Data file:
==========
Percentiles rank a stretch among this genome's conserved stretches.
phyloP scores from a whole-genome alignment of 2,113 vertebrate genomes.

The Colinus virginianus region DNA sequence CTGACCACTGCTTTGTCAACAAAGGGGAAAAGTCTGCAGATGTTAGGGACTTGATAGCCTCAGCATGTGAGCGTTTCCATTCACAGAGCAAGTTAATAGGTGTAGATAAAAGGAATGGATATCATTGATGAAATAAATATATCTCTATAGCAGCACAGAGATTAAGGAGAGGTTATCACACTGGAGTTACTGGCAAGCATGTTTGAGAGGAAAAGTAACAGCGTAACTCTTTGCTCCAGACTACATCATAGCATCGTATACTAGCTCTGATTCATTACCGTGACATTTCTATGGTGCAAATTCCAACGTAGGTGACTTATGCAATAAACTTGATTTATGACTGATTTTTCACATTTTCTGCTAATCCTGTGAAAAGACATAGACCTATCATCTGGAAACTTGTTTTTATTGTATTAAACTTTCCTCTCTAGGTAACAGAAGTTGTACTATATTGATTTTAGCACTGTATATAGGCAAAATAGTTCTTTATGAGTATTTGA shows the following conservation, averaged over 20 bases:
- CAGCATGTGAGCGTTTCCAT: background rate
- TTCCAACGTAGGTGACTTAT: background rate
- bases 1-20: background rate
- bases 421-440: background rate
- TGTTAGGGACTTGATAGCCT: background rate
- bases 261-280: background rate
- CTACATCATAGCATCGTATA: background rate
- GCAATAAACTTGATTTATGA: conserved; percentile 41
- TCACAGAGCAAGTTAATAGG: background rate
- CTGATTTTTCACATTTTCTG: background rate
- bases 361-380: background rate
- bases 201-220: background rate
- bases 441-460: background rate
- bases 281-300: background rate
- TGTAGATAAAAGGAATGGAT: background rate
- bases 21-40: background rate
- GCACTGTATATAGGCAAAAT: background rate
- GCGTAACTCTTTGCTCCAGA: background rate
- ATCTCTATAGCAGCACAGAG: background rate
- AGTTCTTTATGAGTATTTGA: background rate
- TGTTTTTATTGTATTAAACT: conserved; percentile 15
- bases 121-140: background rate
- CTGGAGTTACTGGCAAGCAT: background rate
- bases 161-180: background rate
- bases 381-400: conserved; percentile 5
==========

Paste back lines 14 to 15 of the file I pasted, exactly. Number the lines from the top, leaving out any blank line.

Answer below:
- bases 361-380: background rate
- bases 201-220: background rate